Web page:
Supporting Policies for Ocean Energy


Singapore is an islandic nation located in the heart of South East Asia with a total land area of about 728 km2 and with a population of about 5.7 million as per data provided by Department of Statistics Singapore on 2020. In 2015, Singapore pledged to reduce its Emissions Intensity (EI, or GHG emissions per unit of GDP) by 36 per cent from 2005 levels by 2030 and stabilise emissions with the aim of peaking around 2030. The Government’s strategy to enable Singapore’s low-carbon transition consists of three thrusts.

  • Transformations in industry, economy, and society.
  • Adoption of advanced low-carbon technologies.
  • Effective international collaboration.

This makes the country more determined to establish different energy efficiency measures and to harness alternative sources of energy.


The Green-e Renewable Energy Standard for Singapore allows Green-e Energy certification of renewable energy products throughout Singapore, in order to accelerate the development of renewable generation and renewable electricity markets, and to provide consumers a meaningful mechanism through which they can express demand for renewable electricity (Green-e, 2017).

Instead of subsidies, Singapore has taken proactive steps to introduce regulatory enhancements to facilitate the entry of renewable energy when such technologies become commercially viable (EMA, 2017). The Government's support for renewables mainly comes in the form of funding for Research & Development to develop capabilities within the industry.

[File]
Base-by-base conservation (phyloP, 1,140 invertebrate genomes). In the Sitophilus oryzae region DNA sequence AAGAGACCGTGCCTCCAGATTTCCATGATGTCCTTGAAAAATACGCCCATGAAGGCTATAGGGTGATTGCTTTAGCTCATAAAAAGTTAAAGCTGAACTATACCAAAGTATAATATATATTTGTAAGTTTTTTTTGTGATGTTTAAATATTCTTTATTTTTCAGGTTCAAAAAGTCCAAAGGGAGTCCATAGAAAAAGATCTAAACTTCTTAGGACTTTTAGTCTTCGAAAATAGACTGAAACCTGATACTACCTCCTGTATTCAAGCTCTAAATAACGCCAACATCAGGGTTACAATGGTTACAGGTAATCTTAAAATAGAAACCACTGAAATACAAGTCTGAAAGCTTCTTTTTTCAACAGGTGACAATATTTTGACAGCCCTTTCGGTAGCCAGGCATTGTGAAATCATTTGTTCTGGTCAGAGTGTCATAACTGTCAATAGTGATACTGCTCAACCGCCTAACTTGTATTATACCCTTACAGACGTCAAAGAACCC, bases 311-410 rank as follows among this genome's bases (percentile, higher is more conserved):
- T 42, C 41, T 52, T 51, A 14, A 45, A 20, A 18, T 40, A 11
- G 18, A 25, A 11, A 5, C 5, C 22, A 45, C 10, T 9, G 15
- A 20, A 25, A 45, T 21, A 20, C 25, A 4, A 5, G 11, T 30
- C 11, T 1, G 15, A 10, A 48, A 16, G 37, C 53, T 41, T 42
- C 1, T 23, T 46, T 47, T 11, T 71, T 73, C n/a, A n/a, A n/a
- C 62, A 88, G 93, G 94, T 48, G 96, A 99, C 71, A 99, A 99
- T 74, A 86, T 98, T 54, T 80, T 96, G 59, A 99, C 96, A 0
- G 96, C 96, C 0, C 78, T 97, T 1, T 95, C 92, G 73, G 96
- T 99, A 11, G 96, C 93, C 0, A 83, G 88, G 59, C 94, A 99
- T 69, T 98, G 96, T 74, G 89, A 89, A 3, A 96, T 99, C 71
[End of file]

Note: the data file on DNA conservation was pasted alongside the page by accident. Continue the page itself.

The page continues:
Singapore Power Group (SP) has been authorised as a local issuer of International Renewable Energy Certificates (I-RECs) or tradable certificates of energy from renewables in Singapore, the first in Asia Pacific. Each megawatt-hour of renewable energy produced is recorded as one REC and uniquely numbered and tracked. It would be used for achieving renewable energy targets and for reporting consumed energy as coming from renewable sources (SP Group, 2019).

Enterprise Singapore has also formed a working committee TC114 on Marine Energy which actively involves the adoption of international standards to support clean marine energy initiatives of the Singapore government towards new industries such as aquaculture, desalination, electrification of marine operations, fisheries and tidal energy powered data centre systems, etc.


More than S$800 million public funding has been set aside by the Singapore Government for research in energy, water, green buildings and addressing land scarcity, of which S$140 million is allocated for research into clean energy technologies under the banner of the Energy Innovation Programme Office (EIPO) (EDB, 2015).

Ocean renewable energy has been identified as one of the prominent alternative energy by ERI@N specifically towards remote coastal and islandic region as part of its strategic research interests.

The government also welcomes clean technology companies to use Singapore as a ‘Living Lab’ to testbed and demonstrate innovative solutions before scaling up for the rest of the world. In 2017, the Singapore Economic Development Board (EDB) has also secured investments from six clean energy companies worth $500 million for next five years (EDB, 2017).

Over the past few years, Energy Market Authority of Singapore (EMA) has also awarded over $100 million to address industry-relevant challenges and opportunities in the energy sector that lead to long-term solutions for Singapore's energy challenges (EMA, 2019). The Singapore Government has also set aside S$49 million in Oct 2020 to fund low-carbon energy research for next five years (NCCS, 2020).

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